Historic Environment Scotland (HES) has launched its first audio guide in the Scots language, made available to visitors of Linlithgow Palace in West Lothian.

The new Scots guide will be available alongside an English version which contains some Scots language.

The new audio guide is hoped to both cater to the Scots language and allow other visitors to “access the intangible heritage of Linlithgow Palace in a new way, as they listen to the history of the site in a modern version of the language that would have been spoken at the time,” it said.

During the 1400s and 1500s, when Linlithgow Palace was used as a royal palace, Scots was the language of the Scottish court, spoken by the monarch and ordinary people alike.

A 2011 Scottish Government census suggests around 1.5 million people can speak Scots.

Fiona Fleming, Project Manager at HES, said the audio guide is hoped to “increase the accessibility and inclusivity of Scots, which is a minoritised language today.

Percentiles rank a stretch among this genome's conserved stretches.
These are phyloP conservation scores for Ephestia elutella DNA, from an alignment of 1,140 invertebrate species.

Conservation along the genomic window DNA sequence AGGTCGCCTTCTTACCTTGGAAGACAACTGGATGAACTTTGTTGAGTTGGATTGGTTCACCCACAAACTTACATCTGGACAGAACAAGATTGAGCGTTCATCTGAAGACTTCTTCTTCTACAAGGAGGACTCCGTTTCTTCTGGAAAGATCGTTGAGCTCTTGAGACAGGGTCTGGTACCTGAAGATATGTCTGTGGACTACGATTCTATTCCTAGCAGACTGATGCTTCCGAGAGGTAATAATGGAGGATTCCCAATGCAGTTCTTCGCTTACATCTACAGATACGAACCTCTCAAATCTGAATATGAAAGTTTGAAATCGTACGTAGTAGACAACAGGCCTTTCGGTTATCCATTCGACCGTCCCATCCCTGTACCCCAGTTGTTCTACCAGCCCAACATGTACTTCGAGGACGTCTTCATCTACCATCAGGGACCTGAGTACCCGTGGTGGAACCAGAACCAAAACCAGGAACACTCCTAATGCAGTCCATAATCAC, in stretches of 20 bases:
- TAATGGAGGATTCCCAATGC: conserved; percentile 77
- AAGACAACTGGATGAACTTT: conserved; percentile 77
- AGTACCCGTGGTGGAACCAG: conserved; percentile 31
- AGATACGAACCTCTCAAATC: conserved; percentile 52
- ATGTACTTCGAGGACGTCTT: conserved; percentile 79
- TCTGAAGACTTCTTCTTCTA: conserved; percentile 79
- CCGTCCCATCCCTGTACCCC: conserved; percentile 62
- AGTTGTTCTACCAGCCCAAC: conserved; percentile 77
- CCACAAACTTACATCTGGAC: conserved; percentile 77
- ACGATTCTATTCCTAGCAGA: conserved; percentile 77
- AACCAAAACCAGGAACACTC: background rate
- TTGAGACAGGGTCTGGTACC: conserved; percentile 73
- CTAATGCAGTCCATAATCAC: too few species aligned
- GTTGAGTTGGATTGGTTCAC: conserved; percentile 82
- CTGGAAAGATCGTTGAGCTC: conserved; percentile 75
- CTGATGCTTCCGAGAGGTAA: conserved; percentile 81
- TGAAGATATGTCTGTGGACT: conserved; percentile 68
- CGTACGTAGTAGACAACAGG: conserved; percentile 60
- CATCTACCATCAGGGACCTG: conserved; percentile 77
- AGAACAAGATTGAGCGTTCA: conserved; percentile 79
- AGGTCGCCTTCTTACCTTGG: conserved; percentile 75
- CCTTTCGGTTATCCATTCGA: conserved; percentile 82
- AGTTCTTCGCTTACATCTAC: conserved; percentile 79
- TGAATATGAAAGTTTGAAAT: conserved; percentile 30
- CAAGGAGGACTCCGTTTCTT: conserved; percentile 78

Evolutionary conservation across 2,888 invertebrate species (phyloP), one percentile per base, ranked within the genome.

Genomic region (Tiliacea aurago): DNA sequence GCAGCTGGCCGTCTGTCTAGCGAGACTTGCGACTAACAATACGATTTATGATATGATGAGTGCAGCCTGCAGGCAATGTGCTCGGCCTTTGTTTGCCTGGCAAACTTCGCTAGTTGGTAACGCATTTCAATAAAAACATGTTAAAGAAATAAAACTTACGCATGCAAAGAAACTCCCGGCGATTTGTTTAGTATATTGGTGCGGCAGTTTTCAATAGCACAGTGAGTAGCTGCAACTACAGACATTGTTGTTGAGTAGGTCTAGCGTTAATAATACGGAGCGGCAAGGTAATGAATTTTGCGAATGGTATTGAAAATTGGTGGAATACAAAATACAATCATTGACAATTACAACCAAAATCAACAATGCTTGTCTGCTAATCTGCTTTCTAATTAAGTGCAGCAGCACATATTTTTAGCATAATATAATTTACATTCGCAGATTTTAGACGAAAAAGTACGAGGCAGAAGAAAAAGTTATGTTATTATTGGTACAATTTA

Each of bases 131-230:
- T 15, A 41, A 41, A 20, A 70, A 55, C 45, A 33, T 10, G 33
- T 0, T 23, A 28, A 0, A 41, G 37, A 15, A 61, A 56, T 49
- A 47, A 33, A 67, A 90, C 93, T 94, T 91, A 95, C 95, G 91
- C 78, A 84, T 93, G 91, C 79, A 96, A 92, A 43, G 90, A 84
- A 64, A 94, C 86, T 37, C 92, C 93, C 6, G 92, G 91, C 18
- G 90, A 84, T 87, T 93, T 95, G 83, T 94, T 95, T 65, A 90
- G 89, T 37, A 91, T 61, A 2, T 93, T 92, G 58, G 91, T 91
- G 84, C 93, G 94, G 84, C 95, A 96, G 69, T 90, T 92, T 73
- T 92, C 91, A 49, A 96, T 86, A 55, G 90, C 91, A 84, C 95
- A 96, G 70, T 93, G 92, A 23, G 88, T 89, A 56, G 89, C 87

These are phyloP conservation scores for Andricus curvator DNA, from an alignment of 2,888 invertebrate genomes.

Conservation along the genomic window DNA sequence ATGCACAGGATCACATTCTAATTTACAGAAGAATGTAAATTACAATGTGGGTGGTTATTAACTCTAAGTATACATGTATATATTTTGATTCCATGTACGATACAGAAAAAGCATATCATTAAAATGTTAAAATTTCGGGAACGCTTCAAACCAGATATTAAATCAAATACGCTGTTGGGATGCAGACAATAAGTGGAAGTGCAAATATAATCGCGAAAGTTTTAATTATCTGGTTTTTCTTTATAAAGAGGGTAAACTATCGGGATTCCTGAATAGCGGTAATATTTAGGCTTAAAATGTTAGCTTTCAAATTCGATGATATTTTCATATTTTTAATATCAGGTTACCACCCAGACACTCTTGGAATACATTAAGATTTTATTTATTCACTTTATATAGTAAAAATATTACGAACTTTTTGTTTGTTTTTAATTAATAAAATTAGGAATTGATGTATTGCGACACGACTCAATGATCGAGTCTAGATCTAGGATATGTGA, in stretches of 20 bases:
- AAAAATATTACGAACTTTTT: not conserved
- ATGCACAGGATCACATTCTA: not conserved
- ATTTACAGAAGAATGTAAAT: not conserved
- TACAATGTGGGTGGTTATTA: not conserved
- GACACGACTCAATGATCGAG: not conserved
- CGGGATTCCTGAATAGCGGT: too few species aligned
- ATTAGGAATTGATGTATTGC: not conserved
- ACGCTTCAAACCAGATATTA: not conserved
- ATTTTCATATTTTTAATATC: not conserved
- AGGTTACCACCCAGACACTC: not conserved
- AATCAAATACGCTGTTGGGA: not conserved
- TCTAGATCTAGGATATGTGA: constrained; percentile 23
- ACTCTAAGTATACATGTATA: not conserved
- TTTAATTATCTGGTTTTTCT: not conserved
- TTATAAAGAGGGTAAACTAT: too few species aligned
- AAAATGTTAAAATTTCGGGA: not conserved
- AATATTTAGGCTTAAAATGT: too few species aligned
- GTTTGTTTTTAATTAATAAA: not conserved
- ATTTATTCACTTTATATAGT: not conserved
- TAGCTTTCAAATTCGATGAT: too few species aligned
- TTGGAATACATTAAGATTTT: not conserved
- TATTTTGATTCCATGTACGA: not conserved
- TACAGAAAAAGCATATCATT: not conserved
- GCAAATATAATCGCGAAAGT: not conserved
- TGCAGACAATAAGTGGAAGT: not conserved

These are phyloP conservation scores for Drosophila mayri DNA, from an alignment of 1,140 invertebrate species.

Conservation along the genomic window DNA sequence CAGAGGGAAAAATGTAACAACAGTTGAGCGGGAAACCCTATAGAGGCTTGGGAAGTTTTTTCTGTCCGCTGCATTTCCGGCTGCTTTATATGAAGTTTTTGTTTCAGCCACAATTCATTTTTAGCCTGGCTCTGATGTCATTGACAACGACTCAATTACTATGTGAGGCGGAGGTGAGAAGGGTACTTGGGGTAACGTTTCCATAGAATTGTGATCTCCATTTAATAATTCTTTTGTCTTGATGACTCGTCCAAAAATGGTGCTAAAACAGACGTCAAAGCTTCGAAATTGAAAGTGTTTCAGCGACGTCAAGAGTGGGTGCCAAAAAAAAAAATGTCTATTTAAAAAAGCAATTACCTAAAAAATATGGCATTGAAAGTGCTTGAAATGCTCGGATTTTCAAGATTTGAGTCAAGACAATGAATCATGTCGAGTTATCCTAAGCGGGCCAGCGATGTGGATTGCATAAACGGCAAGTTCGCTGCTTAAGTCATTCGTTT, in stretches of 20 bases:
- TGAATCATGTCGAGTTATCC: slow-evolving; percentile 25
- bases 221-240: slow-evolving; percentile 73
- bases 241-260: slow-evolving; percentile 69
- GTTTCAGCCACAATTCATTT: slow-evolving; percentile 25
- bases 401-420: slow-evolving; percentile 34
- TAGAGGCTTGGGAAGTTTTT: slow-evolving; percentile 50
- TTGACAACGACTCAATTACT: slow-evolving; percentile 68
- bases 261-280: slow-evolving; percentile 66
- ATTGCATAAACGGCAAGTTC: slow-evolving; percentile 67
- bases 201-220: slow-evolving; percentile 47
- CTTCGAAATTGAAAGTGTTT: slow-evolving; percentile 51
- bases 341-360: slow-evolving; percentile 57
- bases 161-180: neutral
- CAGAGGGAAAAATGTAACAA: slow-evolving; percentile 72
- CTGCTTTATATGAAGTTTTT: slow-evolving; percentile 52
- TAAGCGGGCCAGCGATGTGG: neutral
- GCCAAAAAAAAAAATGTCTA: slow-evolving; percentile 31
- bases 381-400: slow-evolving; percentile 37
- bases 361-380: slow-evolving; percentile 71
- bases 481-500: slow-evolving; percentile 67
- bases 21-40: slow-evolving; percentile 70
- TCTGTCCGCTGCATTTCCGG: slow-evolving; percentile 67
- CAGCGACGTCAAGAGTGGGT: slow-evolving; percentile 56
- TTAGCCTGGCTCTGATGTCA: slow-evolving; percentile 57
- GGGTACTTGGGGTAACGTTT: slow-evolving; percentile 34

“When making the new audio guide, we were keen to shine a light on a diverse range of people and stories from the Palace’s past, such as the story of Margaret More, one of the women known in historical records as the ‘Moorish Lassies’, and the story of a young chorister who is voiced by a real-life choir singer.”

The audio guide has been developed by HES with translation and input from Ashley Douglas, a researcher, writer and translator specialising in the Scots language.

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